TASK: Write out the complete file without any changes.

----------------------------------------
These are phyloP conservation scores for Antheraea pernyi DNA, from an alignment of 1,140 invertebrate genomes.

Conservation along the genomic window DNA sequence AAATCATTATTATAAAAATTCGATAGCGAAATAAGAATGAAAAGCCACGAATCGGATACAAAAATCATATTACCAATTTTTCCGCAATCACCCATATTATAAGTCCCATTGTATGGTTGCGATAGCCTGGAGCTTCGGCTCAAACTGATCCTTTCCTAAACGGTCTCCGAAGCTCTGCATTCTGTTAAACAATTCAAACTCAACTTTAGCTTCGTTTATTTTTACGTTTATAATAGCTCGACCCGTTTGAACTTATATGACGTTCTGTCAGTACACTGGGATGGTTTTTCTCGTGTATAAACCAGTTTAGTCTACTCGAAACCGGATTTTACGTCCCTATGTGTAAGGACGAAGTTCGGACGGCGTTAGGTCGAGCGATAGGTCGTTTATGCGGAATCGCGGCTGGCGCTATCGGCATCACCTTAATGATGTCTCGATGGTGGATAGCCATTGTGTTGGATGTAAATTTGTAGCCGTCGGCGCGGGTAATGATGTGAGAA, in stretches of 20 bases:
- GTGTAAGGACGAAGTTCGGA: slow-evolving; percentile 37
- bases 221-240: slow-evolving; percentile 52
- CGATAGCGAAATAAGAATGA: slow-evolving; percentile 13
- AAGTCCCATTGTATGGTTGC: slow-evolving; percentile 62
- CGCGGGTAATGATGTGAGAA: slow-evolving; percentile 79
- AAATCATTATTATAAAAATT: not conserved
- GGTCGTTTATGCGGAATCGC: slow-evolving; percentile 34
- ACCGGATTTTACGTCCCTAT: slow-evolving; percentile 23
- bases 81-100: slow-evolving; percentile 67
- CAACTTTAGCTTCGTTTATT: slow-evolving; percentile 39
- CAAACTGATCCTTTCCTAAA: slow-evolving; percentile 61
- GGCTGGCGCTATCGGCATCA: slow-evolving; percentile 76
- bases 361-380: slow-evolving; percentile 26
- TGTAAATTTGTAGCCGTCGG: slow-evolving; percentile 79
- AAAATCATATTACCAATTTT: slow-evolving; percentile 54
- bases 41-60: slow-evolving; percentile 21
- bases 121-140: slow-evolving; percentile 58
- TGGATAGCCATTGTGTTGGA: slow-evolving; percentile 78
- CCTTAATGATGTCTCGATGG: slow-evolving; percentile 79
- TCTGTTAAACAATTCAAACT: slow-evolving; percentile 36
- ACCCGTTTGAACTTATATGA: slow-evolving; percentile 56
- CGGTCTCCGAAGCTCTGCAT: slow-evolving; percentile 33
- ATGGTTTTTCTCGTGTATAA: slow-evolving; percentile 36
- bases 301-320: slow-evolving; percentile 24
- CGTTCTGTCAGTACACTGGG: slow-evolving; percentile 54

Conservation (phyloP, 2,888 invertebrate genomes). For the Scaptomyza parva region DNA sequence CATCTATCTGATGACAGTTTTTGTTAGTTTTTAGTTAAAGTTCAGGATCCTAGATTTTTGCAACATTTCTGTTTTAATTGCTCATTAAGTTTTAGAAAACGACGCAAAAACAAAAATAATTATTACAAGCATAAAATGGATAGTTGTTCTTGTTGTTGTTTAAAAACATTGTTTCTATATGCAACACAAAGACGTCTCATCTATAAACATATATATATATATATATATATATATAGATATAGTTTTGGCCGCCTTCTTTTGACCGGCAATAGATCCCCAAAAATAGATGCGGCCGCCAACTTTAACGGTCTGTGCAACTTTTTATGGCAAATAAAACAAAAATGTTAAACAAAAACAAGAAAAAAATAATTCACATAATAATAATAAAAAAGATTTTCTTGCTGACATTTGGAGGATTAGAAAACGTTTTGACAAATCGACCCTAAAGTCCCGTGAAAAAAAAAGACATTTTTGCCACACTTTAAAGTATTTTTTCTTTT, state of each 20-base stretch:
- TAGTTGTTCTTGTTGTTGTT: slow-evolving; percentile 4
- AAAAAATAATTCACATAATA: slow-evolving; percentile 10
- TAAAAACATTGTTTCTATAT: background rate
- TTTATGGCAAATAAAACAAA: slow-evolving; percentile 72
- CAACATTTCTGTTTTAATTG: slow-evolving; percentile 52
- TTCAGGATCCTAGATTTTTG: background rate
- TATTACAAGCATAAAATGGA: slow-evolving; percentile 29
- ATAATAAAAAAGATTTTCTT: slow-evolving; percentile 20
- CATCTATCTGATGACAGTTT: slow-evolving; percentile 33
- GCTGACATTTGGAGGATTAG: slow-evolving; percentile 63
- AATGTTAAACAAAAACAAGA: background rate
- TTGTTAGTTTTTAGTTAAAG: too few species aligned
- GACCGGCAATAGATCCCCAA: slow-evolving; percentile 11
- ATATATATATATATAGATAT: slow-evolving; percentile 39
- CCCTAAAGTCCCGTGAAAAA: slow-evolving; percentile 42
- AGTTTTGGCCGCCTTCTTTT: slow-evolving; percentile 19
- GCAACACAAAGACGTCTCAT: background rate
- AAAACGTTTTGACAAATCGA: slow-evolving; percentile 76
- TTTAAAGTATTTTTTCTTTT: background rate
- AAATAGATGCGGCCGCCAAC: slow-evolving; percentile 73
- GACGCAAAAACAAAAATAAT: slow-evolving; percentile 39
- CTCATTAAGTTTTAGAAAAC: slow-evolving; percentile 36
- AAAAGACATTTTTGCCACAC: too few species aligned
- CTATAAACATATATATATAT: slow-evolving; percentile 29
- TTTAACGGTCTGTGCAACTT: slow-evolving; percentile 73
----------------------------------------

These are phyloP conservation scores for Antheraea pernyi DNA, from an alignment of 1,140 invertebrate genomes.

Conservation along the genomic window DNA sequence AAATCATTATTATAAAAATTCGATAGCGAAATAAGAATGAAAAGCCACGAATCGGATACAAAAATCATATTACCAATTTTTCCGCAATCACCCATATTATAAGTCCCATTGTATGGTTGCGATAGCCTGGAGCTTCGGCTCAAACTGATCCTTTCCTAAACGGTCTCCGAAGCTCTGCATTCTGTTAAACAATTCAAACTCAACTTTAGCTTCGTTTATTTTTACGTTTATAATAGCTCGACCCGTTTGAACTTATATGACGTTCTGTCAGTACACTGGGATGGTTTTTCTCGTGTATAAACCAGTTTAGTCTACTCGAAACCGGATTTTACGTCCCTATGTGTAAGGACGAAGTTCGGACGGCGTTAGGTCGAGCGATAGGTCGTTTATGCGGAATCGCGGCTGGCGCTATCGGCATCACCTTAATGATGTCTCGATGGTGGATAGCCATTGTGTTGGATGTAAATTTGTAGCCGTCGGCGCGGGTAATGATGTGAGAA, in stretches of 20 bases:
- GTGTAAGGACGAAGTTCGGA: slow-evolving; percentile 37
- bases 221-240: slow-evolving; percentile 52
- CGATAGCGAAATAAGAATGA: slow-evolving; percentile 13
- AAGTCCCATTGTATGGTTGC: slow-evolving; percentile 62
- CGCGGGTAATGATGTGAGAA: slow-evolving; percentile 79
- AAATCATTATTATAAAAATT: not conserved
- GGTCGTTTATGCGGAATCGC: slow-evolving; percentile 34
- ACCGGATTTTACGTCCCTAT: slow-evolving; percentile 23
- bases 81-100: slow-evolving; percentile 67
- CAACTTTAGCTTCGTTTATT: slow-evolving; percentile 39
- CAAACTGATCCTTTCCTAAA: slow-evolving; percentile 61
- GGCTGGCGCTATCGGCATCA: slow-evolving; percentile 76
- bases 361-380: slow-evolving; percentile 26
- TGTAAATTTGTAGCCGTCGG: slow-evolving; percentile 79
- AAAATCATATTACCAATTTT: slow-evolving; percentile 54
- bases 41-60: slow-evolving; percentile 21
- bases 121-140: slow-evolving; percentile 58
- TGGATAGCCATTGTGTTGGA: slow-evolving; percentile 78
- CCTTAATGATGTCTCGATGG: slow-evolving; percentile 79
- TCTGTTAAACAATTCAAACT: slow-evolving; percentile 36
- ACCCGTTTGAACTTATATGA: slow-evolving; percentile 56
- CGGTCTCCGAAGCTCTGCAT: slow-evolving; percentile 33
- ATGGTTTTTCTCGTGTATAA: slow-evolving; percentile 36
- bases 301-320: slow-evolving; percentile 24
- CGTTCTGTCAGTACACTGGG: slow-evolving; percentile 54

Conservation (phyloP, 2,888 invertebrate genomes). For the Scaptomyza parva region DNA sequence CATCTATCTGATGACAGTTTTTGTTAGTTTTTAGTTAAAGTTCAGGATCCTAGATTTTTGCAACATTTCTGTTTTAATTGCTCATTAAGTTTTAGAAAACGACGCAAAAACAAAAATAATTATTACAAGCATAAAATGGATAGTTGTTCTTGTTGTTGTTTAAAAACATTGTTTCTATATGCAACACAAAGACGTCTCATCTATAAACATATATATATATATATATATATATATAGATATAGTTTTGGCCGCCTTCTTTTGACCGGCAATAGATCCCCAAAAATAGATGCGGCCGCCAACTTTAACGGTCTGTGCAACTTTTTATGGCAAATAAAACAAAAATGTTAAACAAAAACAAGAAAAAAATAATTCACATAATAATAATAAAAAAGATTTTCTTGCTGACATTTGGAGGATTAGAAAACGTTTTGACAAATCGACCCTAAAGTCCCGTGAAAAAAAAAGACATTTTTGCCACACTTTAAAGTATTTTTTCTTTT, state of each 20-base stretch:
- TAGTTGTTCTTGTTGTTGTT: slow-evolving; percentile 4
- AAAAAATAATTCACATAATA: slow-evolving; percentile 10
- TAAAAACATTGTTTCTATAT: background rate
- TTTATGGCAAATAAAACAAA: slow-evolving; percentile 72
- CAACATTTCTGTTTTAATTG: slow-evolving; percentile 52
- TTCAGGATCCTAGATTTTTG: background rate
- TATTACAAGCATAAAATGGA: slow-evolving; percentile 29
- ATAATAAAAAAGATTTTCTT: slow-evolving; percentile 20
- CATCTATCTGATGACAGTTT: slow-evolving; percentile 33
- GCTGACATTTGGAGGATTAG: slow-evolving; percentile 63
- AATGTTAAACAAAAACAAGA: background rate
- TTGTTAGTTTTTAGTTAAAG: too few species aligned
- GACCGGCAATAGATCCCCAA: slow-evolving; percentile 11
- ATATATATATATATAGATAT: slow-evolving; percentile 39
- CCCTAAAGTCCCGTGAAAAA: slow-evolving; percentile 42
- AGTTTTGGCCGCCTTCTTTT: slow-evolving; percentile 19
- GCAACACAAAGACGTCTCAT: background rate
- AAAACGTTTTGACAAATCGA: slow-evolving; percentile 76
- TTTAAAGTATTTTTTCTTTT: background rate
- AAATAGATGCGGCCGCCAAC: slow-evolving; percentile 73
- GACGCAAAAACAAAAATAAT: slow-evolving; percentile 39
- CTCATTAAGTTTTAGAAAAC: slow-evolving; percentile 36
- AAAAGACATTTTTGCCACAC: too few species aligned
- CTATAAACATATATATATAT: slow-evolving; percentile 29
- TTTAACGGTCTGTGCAACTT: slow-evolving; percentile 73